It’s a wonder that there was any Krug left in the country, or the world for that matter, after the libations and celebrations undertaken. However, at the time, Queen Elizabeth’s coronation was seen as low-key and austere in comparison to previous feasts. Britain in 1953 was still emerging from a ruinous war and was mired in rationing and penny-pinching. It would not have been politic to have held a banquet like the one that her father enjoyed at his coronation in 1937, which boasted eight courses including chicken covered in white truffles, quail stuffed with foie gras, and a little-known French delicacy: Quiche Lorraine. There were even dishes named after the various members of the Royal Family, in keeping with tradition. The king lent his name to the “consommé Georges VI”, a strong chicken soup, and his ever-icy mother Queen Mary had some biscuits described as “Biscuits glacés Reine Mary”, which may or may not have amused a woman who was seldom likened to a sweet treat.
Yet the most recent member of the Royal Family who truly took delight in gourmandising, as well as many other pleasures of the flesh, was Edward VII. The last truly stout monarch that Britain had, with a waist measuring a substantial 48 inches shortly before his coronation, it is he who we must thank for the introduction of roast beef and Yorkshire pudding to the dinner table, complete with horseradish sauce.
It was not as a result of his love of food that his coronation feast, planned for 26 June 1902, had to be postponed – the reason was a severe attack of appendicitis – but the chefs and organisers found themselves in a quandary, given that the coronation was only called off two days before it was due to take place. The wine and champagne and brandy would all keep until the rescheduled ceremony in August, the caviar could be kept on ice for two months, and an innovative royal cook, Gabrielle Tschumi, recalled that “jellies were melted down and stored in magnum champagne bottles”.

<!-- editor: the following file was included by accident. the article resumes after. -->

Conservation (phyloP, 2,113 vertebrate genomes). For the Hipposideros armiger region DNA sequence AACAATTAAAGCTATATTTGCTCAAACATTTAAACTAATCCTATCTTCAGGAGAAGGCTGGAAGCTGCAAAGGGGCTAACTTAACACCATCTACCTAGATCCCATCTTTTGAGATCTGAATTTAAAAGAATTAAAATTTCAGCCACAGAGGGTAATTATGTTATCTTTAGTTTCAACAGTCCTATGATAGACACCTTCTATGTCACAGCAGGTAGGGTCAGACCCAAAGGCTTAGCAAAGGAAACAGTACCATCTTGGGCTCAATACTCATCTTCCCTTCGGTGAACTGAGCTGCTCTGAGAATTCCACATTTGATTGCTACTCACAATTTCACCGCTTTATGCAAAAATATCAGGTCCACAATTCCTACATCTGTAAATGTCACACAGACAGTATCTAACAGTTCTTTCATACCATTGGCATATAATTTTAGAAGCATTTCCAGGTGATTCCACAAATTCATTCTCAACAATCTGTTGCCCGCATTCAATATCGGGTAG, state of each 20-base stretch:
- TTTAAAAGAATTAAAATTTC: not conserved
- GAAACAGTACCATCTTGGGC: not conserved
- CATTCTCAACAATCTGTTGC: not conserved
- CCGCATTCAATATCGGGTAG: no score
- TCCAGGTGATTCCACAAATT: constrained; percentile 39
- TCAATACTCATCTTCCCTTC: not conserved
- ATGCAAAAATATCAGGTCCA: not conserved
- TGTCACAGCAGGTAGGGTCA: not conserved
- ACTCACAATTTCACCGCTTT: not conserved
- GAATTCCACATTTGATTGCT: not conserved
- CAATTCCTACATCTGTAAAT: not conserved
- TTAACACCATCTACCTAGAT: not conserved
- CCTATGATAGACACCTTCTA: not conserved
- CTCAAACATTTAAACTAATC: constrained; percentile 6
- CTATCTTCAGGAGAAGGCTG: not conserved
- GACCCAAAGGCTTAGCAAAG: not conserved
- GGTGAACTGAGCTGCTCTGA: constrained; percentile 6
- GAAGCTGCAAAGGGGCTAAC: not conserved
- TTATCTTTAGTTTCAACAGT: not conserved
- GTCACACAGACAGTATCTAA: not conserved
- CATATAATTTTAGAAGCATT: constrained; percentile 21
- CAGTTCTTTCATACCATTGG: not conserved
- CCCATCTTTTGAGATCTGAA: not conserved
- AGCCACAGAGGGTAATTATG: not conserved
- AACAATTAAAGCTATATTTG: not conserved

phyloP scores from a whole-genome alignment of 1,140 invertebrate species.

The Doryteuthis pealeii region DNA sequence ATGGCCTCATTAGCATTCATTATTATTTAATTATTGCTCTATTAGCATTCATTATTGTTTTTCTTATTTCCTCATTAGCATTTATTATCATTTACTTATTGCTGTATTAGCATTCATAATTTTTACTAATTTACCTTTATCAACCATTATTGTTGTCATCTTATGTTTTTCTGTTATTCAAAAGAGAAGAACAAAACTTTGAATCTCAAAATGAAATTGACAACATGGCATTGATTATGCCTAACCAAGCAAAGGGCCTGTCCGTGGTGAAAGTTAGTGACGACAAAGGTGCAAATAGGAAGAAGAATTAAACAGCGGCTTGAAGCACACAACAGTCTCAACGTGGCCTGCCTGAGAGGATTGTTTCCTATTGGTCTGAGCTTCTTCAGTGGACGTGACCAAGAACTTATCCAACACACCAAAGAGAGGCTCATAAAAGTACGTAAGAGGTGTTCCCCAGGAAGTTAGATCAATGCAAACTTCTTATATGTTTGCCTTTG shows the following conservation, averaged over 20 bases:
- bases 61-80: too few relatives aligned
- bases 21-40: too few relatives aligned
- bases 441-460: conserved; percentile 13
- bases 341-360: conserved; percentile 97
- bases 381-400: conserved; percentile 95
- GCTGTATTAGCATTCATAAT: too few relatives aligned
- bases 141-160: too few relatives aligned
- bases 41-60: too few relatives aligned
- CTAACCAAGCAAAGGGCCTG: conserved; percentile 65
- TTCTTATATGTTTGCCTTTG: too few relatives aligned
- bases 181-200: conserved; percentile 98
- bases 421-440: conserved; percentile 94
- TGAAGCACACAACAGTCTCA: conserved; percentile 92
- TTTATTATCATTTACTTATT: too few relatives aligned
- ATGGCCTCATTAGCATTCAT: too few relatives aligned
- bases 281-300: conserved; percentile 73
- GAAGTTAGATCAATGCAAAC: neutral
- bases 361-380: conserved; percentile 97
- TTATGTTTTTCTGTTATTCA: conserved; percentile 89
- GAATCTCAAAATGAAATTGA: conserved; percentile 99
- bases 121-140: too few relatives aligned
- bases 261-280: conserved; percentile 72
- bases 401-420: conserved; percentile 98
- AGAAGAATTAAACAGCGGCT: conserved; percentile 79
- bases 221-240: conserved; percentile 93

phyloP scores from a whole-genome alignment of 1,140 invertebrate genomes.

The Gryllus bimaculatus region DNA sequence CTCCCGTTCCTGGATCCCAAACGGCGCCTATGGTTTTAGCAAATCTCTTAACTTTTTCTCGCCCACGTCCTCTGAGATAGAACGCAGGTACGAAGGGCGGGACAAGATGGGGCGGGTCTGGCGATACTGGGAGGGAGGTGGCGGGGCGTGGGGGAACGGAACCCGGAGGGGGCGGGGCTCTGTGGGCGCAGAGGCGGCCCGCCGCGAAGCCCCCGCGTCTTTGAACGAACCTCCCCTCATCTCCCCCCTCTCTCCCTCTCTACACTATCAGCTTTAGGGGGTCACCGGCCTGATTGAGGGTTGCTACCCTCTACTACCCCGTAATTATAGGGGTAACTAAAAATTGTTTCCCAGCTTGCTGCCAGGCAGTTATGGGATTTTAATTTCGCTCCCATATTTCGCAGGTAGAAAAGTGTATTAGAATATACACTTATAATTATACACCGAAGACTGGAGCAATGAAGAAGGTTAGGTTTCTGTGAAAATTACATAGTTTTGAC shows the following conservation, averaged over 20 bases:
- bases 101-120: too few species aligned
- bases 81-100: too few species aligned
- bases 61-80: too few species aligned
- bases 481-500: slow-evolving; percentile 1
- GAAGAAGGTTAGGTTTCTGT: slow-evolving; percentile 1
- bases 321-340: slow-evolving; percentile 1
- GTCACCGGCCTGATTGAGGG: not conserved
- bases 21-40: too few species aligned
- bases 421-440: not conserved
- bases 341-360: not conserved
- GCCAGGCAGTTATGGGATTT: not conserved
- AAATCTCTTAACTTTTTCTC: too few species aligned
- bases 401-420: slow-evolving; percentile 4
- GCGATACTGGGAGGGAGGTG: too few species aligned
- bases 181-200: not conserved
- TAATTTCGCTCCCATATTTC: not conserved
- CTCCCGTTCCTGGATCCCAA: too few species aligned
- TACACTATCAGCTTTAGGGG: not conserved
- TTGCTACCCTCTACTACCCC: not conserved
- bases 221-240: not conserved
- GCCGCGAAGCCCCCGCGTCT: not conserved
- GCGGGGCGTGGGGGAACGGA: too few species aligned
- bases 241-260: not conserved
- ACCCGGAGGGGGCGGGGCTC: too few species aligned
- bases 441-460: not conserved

However, there was a major problem. Many of the lavish dishes – such as pheasant consommé and breast of snipe stuffed with truffles and foie gras – would simply spoil if they were not eaten, and there was too much food simply to be divided up amongst the royal staff. In the end, it was the Whitechapel charity, Sisters of the Poor, who received the cast-offs in their entirety and one can only imagine how endlessly they would have talked of the unexpected but lavish feast with which they were greeted.
When the Royals are not celebrating their coronations or similar state events, their tastes are altogether plainer. Prince William has confessed that his favourite foods are full English breakfasts and steaks, although, as befits a health-conscious future king, he is more likely to be found eating eggs and wholemeal toast for breakfast and a simply grilled white fish for dinner. Prince Harry, meanwhile, is lost to a world of acai smoothies and vegan muffins in California. But I do hope that a gourmand will emerge from their ascetic ranks, someone who loves the pleasures of the table, and that the next coronation feast will be one for the ages.
Prince George, a nation counts on you. Don’t let us down, your Majesty.
Alexander Larman’s “The Windsors at War: The Nazi Threat to the Crown” is out now (W&N Publishing)